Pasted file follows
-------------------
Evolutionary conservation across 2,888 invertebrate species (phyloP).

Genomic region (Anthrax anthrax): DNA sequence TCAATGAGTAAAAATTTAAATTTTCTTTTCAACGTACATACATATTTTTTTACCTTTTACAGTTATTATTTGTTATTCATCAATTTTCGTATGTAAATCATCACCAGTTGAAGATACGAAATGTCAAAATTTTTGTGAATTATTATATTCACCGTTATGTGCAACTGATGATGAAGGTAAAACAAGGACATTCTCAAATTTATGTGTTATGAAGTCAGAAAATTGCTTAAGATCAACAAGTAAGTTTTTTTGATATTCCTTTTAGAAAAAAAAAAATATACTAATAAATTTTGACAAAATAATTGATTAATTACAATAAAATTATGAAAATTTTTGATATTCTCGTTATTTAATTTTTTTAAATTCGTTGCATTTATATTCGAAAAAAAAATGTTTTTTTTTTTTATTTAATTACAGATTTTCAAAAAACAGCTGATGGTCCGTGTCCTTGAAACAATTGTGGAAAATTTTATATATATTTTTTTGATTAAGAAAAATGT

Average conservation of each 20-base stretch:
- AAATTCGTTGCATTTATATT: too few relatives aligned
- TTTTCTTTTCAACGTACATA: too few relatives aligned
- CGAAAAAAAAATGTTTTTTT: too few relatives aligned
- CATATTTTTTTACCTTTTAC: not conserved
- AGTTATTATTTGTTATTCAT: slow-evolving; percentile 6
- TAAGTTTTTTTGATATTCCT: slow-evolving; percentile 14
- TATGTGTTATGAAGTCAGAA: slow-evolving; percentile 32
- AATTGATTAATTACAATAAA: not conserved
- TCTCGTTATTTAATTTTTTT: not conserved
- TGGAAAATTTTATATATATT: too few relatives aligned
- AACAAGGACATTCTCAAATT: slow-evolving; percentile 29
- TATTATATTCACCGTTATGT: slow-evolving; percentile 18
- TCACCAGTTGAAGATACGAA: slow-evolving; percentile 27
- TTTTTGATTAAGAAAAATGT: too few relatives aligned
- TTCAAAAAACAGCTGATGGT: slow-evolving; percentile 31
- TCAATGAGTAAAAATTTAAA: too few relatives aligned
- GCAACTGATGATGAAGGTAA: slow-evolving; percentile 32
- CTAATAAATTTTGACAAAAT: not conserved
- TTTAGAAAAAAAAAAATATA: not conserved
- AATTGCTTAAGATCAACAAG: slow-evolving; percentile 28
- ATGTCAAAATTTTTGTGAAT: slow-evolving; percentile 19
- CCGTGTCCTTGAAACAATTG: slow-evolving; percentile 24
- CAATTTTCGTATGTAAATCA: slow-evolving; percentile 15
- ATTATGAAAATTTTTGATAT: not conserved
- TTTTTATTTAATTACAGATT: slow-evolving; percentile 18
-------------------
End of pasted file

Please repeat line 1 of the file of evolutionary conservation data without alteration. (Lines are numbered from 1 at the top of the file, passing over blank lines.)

Evolutionary conservation across 2,888 invertebrate species (phyloP).